When memory locations fail, the card automatically remaps the block of memory that contains the failed location, to a spare block. So the reliability of a card is based almost entirely on the quantity of spare blocks, which does vary from manufacturer to manufacturer.

I don't know that PNY cards contain fewer spare blocks than average, but what I do know is that SanDisk and Lexar cards contain more.

Memory cards don't last for ever, so you should periodically replace them anyway. Given that the cost of a memory card is probably very small when compared to how much your company charges for its services, and considering the importance of the service you provide, I'd say it's reasonable to use a new memory card for each job, and file it away (while storing its contents on a server somewhere) when the job is finished.
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Last edited by TCav; Oct 27, 2012 at 10:48 AM.
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Old Oct 29, 2012, 10:23 AM   #6
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Quote:
Originally Posted by TCav View Post
Memory locations fail. It doesn't happen often but it does happen. Individual memory locations can usually work correctly for millions of write operations, but there are a lot of memory locations, and some will fail sooner than others. In this respect, no manufacturer's card is more likely to fail than any othe rmanufacturer's.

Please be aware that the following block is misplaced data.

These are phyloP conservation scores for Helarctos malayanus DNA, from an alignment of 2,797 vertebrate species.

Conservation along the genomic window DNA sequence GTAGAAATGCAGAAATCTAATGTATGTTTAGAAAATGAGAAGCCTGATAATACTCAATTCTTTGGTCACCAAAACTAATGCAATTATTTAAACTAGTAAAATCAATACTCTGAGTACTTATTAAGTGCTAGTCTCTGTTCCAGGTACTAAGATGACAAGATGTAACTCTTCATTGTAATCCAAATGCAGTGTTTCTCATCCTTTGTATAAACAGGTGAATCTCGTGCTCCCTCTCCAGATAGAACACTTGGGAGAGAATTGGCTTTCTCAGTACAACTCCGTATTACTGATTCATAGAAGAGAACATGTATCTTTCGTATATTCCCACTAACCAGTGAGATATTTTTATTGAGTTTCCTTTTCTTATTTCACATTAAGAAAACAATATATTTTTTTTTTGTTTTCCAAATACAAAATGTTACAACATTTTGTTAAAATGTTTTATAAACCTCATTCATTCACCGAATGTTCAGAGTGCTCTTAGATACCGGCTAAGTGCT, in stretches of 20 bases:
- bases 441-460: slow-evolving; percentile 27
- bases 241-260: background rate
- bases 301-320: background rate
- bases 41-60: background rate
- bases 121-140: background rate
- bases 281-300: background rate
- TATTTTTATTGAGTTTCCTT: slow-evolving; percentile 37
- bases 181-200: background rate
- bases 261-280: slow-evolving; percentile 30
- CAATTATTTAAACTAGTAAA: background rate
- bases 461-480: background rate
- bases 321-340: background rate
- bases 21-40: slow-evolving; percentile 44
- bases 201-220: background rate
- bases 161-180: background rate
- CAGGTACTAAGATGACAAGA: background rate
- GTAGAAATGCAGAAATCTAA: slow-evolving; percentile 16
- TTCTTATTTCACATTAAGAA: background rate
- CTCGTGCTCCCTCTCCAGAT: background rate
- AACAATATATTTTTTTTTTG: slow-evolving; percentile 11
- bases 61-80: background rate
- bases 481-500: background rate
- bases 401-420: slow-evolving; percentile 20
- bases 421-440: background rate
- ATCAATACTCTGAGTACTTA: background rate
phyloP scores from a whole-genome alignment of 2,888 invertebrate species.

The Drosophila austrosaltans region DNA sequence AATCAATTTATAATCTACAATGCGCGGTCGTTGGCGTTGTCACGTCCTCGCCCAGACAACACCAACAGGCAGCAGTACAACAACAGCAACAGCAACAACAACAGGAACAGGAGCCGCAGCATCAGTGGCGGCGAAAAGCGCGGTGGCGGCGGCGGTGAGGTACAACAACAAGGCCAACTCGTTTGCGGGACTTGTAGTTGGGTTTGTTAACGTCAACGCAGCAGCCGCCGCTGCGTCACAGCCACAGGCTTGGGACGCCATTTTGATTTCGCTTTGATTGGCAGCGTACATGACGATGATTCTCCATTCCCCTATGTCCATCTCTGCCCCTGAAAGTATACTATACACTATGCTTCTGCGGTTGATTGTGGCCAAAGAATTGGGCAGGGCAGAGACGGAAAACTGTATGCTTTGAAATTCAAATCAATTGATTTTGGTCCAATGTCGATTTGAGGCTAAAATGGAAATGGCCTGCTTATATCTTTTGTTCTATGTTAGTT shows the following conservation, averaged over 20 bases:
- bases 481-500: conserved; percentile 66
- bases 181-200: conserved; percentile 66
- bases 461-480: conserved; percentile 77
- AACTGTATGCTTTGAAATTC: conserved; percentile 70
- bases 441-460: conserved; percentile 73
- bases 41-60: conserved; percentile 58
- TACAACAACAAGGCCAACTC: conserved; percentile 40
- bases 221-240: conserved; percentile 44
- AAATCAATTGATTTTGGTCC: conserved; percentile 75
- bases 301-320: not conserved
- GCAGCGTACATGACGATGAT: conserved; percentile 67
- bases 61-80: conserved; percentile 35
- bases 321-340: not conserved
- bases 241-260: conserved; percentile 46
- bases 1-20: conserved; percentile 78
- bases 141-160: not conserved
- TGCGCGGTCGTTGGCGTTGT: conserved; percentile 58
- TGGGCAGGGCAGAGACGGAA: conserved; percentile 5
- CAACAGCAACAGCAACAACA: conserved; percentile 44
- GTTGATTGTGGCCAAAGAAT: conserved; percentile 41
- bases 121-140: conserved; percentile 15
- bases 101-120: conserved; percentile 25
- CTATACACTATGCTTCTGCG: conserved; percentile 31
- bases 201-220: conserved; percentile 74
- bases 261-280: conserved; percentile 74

When memory locations fail, the card automatically remaps the block of memory that contains the failed location, to a spare block. So the reliability of a card is based almost entirely on the quantity of spare blocks, which does vary from manufacturer to manufacturer.

I don't know that PNY cards contain fewer spare blocks than average, but what I do know is that SanDisk and Lexar cards contain more.

Memory cards don't last for ever, so you should periodically replace them anyway. Given that the cost of a memory card is probably very small when compared to how much your company charges for its services, and considering the importance of the service you provide, I'd say it's reasonable to use a new memory card for each job, and file it away (while storing its contents on a server somewhere) when the job is finished.
Thanks again TCav for the feedback. So if I'm understanding correctly, even if memory blocks on the card failed, they should have been re-written automatically to these spare blocks? If this is true, wouldn't I expect to find some type of data on the card rather than the completely empty card I encountered? Even if it did not contain enough spare block to re-write all of the data from the failed blocks, I would think I would find something.
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Old Oct 29, 2012, 11:20 AM   #7
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Not necessarily. It depends on which block went bad. If the block that contained the File Allocation Table went bad, there's nothing.

Did you try Recovering Images or Video from Memory Cards?